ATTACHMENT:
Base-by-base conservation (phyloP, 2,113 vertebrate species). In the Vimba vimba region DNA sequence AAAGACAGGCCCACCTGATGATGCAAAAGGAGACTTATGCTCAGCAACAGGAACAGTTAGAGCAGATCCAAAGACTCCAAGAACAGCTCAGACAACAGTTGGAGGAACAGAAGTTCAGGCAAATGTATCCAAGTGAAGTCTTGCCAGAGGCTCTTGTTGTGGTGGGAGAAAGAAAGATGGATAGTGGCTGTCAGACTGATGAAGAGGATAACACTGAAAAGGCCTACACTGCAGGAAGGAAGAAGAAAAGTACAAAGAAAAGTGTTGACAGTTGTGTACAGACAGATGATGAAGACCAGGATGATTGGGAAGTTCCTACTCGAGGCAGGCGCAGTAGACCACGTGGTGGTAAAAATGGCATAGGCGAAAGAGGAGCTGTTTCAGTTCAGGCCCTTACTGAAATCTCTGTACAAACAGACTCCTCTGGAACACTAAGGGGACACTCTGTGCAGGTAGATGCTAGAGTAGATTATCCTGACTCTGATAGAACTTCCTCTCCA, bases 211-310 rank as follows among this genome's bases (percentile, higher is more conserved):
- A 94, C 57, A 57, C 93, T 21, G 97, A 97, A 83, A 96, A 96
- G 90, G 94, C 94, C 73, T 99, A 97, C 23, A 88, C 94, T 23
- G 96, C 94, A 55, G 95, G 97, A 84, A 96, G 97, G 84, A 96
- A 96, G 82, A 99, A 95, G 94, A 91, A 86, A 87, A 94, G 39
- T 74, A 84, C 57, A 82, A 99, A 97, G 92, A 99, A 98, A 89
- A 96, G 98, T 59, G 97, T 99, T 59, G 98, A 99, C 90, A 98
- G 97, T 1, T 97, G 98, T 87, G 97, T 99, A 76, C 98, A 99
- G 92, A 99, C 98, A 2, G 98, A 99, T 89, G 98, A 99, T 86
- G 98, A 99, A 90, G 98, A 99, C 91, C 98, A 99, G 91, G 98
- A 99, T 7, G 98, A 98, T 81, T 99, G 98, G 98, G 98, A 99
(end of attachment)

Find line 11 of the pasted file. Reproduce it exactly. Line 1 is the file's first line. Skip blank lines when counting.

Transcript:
- A 99, T 7, G 98, A 98, T 81, T 99, G 98, G 98, G 98, A 99